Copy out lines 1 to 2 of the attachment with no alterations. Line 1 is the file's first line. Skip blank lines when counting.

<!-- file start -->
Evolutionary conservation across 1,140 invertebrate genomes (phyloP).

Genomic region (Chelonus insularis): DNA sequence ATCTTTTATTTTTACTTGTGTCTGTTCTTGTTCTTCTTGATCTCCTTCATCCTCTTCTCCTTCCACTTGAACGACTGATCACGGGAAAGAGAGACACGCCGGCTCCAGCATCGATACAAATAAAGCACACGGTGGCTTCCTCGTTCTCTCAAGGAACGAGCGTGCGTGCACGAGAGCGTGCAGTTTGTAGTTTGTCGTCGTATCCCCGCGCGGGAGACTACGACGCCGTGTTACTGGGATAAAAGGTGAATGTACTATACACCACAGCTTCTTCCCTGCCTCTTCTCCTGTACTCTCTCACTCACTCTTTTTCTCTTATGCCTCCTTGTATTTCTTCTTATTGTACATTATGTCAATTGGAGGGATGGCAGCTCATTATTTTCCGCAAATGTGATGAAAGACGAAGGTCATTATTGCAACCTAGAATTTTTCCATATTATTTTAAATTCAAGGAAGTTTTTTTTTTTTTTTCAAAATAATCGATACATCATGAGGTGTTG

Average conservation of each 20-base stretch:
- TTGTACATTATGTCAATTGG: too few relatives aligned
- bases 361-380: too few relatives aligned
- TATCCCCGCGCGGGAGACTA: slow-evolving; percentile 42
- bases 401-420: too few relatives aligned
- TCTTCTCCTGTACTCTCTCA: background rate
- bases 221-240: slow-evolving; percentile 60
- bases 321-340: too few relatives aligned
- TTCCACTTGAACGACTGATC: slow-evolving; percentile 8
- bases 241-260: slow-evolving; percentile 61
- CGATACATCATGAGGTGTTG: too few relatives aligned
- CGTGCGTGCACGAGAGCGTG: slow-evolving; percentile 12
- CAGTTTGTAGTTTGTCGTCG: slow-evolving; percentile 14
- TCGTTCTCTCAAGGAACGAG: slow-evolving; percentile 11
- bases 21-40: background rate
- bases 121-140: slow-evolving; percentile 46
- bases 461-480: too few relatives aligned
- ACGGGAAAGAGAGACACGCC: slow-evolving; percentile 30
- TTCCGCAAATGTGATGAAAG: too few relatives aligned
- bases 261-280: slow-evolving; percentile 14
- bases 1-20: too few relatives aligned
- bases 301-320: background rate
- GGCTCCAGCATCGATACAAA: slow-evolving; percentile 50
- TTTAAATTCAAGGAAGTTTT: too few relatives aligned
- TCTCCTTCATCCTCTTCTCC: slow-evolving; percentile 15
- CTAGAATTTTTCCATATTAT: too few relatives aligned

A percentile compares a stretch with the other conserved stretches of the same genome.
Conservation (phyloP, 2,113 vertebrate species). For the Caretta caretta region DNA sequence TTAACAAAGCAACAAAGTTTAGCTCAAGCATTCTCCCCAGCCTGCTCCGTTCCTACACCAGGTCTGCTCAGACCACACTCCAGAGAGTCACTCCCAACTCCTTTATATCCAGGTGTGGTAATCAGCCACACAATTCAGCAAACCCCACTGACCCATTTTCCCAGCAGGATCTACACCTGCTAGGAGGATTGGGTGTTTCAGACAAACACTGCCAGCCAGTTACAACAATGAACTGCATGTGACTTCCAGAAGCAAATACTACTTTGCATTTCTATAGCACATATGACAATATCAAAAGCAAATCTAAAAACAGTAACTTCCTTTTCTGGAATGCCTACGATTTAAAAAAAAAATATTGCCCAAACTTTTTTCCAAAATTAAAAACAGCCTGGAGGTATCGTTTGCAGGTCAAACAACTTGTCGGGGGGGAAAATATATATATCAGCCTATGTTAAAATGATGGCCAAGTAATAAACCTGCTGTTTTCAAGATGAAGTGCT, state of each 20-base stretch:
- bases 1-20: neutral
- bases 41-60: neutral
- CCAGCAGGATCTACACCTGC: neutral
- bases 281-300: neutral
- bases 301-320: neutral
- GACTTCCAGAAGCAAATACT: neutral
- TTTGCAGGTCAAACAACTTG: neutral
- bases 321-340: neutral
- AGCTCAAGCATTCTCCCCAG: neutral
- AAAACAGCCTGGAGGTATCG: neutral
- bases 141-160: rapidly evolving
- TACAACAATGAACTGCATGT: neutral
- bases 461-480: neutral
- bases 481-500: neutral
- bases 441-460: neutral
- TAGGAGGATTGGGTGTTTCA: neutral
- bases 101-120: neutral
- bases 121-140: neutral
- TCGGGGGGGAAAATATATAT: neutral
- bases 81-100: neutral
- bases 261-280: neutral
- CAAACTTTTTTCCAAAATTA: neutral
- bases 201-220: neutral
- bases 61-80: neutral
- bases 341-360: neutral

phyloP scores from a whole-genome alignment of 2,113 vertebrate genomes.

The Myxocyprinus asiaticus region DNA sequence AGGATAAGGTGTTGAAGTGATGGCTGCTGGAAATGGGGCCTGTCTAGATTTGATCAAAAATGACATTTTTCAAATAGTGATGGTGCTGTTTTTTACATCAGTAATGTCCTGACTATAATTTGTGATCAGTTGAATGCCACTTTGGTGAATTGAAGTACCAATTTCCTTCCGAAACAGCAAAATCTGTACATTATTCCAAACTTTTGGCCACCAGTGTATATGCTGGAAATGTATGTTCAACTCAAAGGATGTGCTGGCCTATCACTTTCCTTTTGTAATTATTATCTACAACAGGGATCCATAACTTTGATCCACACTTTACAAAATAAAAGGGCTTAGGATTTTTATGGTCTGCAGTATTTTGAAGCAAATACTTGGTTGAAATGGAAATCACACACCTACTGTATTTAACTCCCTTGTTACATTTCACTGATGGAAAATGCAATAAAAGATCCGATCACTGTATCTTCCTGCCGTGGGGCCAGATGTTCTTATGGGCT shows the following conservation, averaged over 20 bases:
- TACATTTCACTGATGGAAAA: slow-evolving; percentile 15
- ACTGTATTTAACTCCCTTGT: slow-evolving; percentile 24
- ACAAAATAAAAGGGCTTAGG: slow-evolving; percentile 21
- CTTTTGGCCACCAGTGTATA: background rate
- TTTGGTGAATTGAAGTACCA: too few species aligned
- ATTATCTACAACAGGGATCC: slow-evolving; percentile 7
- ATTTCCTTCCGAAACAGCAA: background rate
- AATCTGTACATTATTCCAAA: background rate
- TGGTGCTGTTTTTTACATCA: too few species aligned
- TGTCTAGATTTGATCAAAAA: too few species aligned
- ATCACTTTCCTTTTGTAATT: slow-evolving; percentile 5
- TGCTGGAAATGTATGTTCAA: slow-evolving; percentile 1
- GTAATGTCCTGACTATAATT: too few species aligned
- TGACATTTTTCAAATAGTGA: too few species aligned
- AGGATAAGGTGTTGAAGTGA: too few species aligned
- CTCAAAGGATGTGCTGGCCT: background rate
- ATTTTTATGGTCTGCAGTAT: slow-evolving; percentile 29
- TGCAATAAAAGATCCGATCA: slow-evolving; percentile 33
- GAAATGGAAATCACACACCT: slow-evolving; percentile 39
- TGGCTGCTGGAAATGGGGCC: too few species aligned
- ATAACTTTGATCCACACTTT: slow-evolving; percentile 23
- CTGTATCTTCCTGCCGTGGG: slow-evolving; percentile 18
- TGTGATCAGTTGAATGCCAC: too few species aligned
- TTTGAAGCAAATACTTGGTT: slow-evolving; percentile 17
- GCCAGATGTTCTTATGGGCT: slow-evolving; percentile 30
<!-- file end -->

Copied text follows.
Evolutionary conservation across 1,140 invertebrate genomes (phyloP).

Genomic region (Chelonus insularis): DNA sequence ATCTTTTATTTTTACTTGTGTCTGTTCTTGTTCTTCTTGATCTCCTTCATCCTCTTCTCCTTCCACTTGAACGACTGATCACGGGAAAGAGAGACACGCCGGCTCCAGCATCGATACAAATAAAGCACACGGTGGCTTCCTCGTTCTCTCAAGGAACGAGCGTGCGTGCACGAGAGCGTGCAGTTTGTAGTTTGTCGTCGTATCCCCGCGCGGGAGACTACGACGCCGTGTTACTGGGATAAAAGGTGAATGTACTATACACCACAGCTTCTTCCCTGCCTCTTCTCCTGTACTCTCTCACTCACTCTTTTTCTCTTATGCCTCCTTGTATTTCTTCTTATTGTACATTATGTCAATTGGAGGGATGGCAGCTCATTATTTTCCGCAAATGTGATGAAAGACGAAGGTCATTATTGCAACCTAGAATTTTTCCATATTATTTTAAATTCAAGGAAGTTTTTTTTTTTTTTTCAAAATAATCGATACATCATGAGGTGTTG